Mandel Brothers Department Store - One North State
by: chicago designslinger
[Mandel Brothers Department Store - One North State (1900/1905/1912) Holabird & Roche, architects /Image & Artwork: chicago designslinger]
If you take a stroll down Chicago's State Street today, you will most likely find crowds of students walking to and from class or hanging out near the curb having a smoke. There will be a smattering of people who look like they might work in nearby office towers, or tourists on a visit. Occasionally you will come across shoppers leaving or entering one of a string of global retail chains along the street selling items available almost anywhere around the world. It wasn't always like this, and when architects Holabird & Roche designed a new store for Mandel Brothers in 1912, State Street was at the epicenter of the world's most dynamic, locally owned retail centers.
[Mandel Brothers Department Store Building - One North State, 1 N. State Street, Chicago /Image & Artwork: chicago designslinger]
The brothers had been selling dry goods on State near Madison since 1874, and commissioned Holabird & Roche in 1900 to design a building for them on a piece of property they'd just gotten their hands on, sitting directly behind the State Street store on Wabash Avenue. The lower two floors of their Central Trading Company Building would be used by the Mandels, while the upper stories would be rented to other retail and wholesale dry goods businesses. By this time the architects had become well known for their groundbreaking use of the barest minimum of exterior cladding to maximize the wide open rectangular spaces created by slender steel structural supports, and filling those openings with expansive areas of glass. Plus they knew how to throw-in a few decorative elements to keep things interesting while working within a client-comfortable budget.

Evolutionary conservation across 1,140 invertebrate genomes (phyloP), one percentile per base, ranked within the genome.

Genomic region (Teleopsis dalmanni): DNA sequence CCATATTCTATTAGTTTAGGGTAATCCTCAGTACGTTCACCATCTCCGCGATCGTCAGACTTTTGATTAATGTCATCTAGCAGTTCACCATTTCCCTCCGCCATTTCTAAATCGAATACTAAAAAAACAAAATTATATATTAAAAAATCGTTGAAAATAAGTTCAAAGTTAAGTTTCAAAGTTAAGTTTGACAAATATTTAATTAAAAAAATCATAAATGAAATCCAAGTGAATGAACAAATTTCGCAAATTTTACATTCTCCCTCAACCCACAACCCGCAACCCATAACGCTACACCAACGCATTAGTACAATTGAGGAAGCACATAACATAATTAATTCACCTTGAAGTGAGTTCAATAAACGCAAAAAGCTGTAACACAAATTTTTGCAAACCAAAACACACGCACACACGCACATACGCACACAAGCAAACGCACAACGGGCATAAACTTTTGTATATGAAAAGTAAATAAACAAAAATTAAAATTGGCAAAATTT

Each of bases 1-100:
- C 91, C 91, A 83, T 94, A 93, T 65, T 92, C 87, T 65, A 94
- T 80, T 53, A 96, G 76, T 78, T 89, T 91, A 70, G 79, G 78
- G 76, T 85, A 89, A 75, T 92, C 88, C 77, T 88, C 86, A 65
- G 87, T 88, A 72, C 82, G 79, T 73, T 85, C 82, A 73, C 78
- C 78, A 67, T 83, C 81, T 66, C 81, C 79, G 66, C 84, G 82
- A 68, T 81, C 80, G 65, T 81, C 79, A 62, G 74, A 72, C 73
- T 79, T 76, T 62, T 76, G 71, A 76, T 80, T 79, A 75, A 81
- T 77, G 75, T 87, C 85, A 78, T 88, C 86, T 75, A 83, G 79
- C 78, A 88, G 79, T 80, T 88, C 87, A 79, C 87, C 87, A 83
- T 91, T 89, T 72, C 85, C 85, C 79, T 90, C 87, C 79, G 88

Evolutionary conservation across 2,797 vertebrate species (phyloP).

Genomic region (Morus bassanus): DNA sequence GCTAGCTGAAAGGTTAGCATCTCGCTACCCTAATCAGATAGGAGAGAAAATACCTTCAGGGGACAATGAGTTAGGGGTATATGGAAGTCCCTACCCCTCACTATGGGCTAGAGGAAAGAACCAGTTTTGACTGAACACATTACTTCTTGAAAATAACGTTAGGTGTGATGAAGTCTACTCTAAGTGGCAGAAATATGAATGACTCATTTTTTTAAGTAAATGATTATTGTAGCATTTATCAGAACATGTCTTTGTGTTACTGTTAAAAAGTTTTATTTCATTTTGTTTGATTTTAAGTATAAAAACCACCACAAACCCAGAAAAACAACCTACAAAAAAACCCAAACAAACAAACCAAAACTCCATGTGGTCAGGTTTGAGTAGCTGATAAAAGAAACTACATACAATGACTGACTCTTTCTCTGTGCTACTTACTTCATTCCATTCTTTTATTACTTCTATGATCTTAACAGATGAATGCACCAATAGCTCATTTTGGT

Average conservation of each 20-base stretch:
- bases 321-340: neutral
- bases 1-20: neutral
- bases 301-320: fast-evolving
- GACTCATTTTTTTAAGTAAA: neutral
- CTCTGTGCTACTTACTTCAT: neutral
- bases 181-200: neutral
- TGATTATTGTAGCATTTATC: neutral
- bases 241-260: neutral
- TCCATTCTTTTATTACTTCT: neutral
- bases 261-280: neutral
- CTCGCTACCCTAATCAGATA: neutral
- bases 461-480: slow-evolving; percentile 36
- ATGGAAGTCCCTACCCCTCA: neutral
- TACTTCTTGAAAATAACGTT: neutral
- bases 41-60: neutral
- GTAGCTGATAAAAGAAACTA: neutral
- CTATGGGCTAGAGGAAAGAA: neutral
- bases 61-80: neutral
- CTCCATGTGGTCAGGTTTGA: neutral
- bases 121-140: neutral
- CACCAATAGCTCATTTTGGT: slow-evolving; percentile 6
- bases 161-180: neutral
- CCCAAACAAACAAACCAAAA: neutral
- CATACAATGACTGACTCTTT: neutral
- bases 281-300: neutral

[Mandel Brothers Department Store Annex - One North State/Central Trading Company Building, Loop Retail National Historic District, Chicago /Image & Artwork: chicago designslinger]
The architects were brought back to the site just 5 years later to expand the Trading Company Building along Wabash Avenue as the Mandel's department store traffic grew larger. By 1909, the Wabash property had become the Mandel Annex, and the time had come to take down their old, 6-story, 1890s-era Second Empire building on State. The store owners called on Holabird & Roche once again, and in 1912 a 16-story, attic-arched building rose at the corner of State & Madison, conjectured to be the busiest intersection in the world.
[Mandel Brothers Department Store - One North State, State Street, Chicago /Image & Artwork: chicago designslinger]
Mandels survived the Great Depression, but struggled to turn a profit by the late 1950s, and the store was taken over by another Chicago-based retailer Wieboldt's in 1961. In the mid-70s in an effort to attract shoppers who were leaving State Street for Michigan Avenue and the suburbs, the Wieboldt company stripped the ground floor of Holabird & Roche's terra cotta facade and "modernized" it with flagstone piers and metal awnings in an attempt to visually tie-in the building with the company's suburban store design scheme. By 1987 they were out of business, and the building became the home of clients like the International Academy of Design & Technology, as well as retailers whose headquarters were well beyond the borders of State Street and the city of Chicago. In the early 90's the new owners of the One North State building stripped-off the suburban themed facade and restored a modern day version of Holabird & Roche's original design.